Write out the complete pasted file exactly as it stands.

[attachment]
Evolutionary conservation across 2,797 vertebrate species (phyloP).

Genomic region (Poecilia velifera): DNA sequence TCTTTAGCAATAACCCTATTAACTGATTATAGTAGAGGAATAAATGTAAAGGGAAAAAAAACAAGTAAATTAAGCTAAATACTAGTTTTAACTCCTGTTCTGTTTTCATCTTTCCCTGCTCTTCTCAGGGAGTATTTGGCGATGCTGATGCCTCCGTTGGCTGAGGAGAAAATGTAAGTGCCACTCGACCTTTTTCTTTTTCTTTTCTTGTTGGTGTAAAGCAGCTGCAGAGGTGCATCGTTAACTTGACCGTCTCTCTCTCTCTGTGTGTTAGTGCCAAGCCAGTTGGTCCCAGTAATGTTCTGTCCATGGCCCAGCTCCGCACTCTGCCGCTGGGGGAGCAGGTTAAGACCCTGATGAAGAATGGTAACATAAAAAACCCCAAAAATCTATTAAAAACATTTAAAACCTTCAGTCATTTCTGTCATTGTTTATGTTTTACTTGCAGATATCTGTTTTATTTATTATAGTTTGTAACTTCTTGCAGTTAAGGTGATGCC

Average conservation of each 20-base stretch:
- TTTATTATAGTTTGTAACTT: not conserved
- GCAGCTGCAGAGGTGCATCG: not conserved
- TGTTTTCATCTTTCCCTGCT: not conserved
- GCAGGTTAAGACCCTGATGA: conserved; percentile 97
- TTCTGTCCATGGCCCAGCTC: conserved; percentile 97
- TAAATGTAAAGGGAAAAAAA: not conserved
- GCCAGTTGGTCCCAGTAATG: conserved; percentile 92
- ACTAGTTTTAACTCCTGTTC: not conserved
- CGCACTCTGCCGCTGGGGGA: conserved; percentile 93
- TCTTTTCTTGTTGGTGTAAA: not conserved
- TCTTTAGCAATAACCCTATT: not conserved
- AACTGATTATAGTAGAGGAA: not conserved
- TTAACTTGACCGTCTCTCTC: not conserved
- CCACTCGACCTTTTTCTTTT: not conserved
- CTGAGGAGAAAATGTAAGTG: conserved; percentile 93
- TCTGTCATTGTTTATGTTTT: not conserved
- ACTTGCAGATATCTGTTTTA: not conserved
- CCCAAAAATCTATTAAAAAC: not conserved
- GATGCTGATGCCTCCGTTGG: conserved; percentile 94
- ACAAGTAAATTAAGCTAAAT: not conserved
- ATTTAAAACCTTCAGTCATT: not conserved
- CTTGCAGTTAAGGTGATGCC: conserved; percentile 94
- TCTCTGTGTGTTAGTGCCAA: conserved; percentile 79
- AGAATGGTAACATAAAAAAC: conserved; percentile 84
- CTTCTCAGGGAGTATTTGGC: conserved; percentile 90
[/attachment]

Evolutionary conservation across 2,797 vertebrate species (phyloP).

Genomic region (Poecilia velifera): DNA sequence TCTTTAGCAATAACCCTATTAACTGATTATAGTAGAGGAATAAATGTAAAGGGAAAAAAAACAAGTAAATTAAGCTAAATACTAGTTTTAACTCCTGTTCTGTTTTCATCTTTCCCTGCTCTTCTCAGGGAGTATTTGGCGATGCTGATGCCTCCGTTGGCTGAGGAGAAAATGTAAGTGCCACTCGACCTTTTTCTTTTTCTTTTCTTGTTGGTGTAAAGCAGCTGCAGAGGTGCATCGTTAACTTGACCGTCTCTCTCTCTCTGTGTGTTAGTGCCAAGCCAGTTGGTCCCAGTAATGTTCTGTCCATGGCCCAGCTCCGCACTCTGCCGCTGGGGGAGCAGGTTAAGACCCTGATGAAGAATGGTAACATAAAAAACCCCAAAAATCTATTAAAAACATTTAAAACCTTCAGTCATTTCTGTCATTGTTTATGTTTTACTTGCAGATATCTGTTTTATTTATTATAGTTTGTAACTTCTTGCAGTTAAGGTGATGCC

Average conservation of each 20-base stretch:
- TTTATTATAGTTTGTAACTT: not conserved
- GCAGCTGCAGAGGTGCATCG: not conserved
- TGTTTTCATCTTTCCCTGCT: not conserved
- GCAGGTTAAGACCCTGATGA: conserved; percentile 97
- TTCTGTCCATGGCCCAGCTC: conserved; percentile 97
- TAAATGTAAAGGGAAAAAAA: not conserved
- GCCAGTTGGTCCCAGTAATG: conserved; percentile 92
- ACTAGTTTTAACTCCTGTTC: not conserved
- CGCACTCTGCCGCTGGGGGA: conserved; percentile 93
- TCTTTTCTTGTTGGTGTAAA: not conserved
- TCTTTAGCAATAACCCTATT: not conserved
- AACTGATTATAGTAGAGGAA: not conserved
- TTAACTTGACCGTCTCTCTC: not conserved
- CCACTCGACCTTTTTCTTTT: not conserved
- CTGAGGAGAAAATGTAAGTG: conserved; percentile 93
- TCTGTCATTGTTTATGTTTT: not conserved
- ACTTGCAGATATCTGTTTTA: not conserved
- CCCAAAAATCTATTAAAAAC: not conserved
- GATGCTGATGCCTCCGTTGG: conserved; percentile 94
- ACAAGTAAATTAAGCTAAAT: not conserved
- ATTTAAAACCTTCAGTCATT: not conserved
- CTTGCAGTTAAGGTGATGCC: conserved; percentile 94
- TCTCTGTGTGTTAGTGCCAA: conserved; percentile 79
- AGAATGGTAACATAAAAAAC: conserved; percentile 84
- CTTCTCAGGGAGTATTTGGC: conserved; percentile 90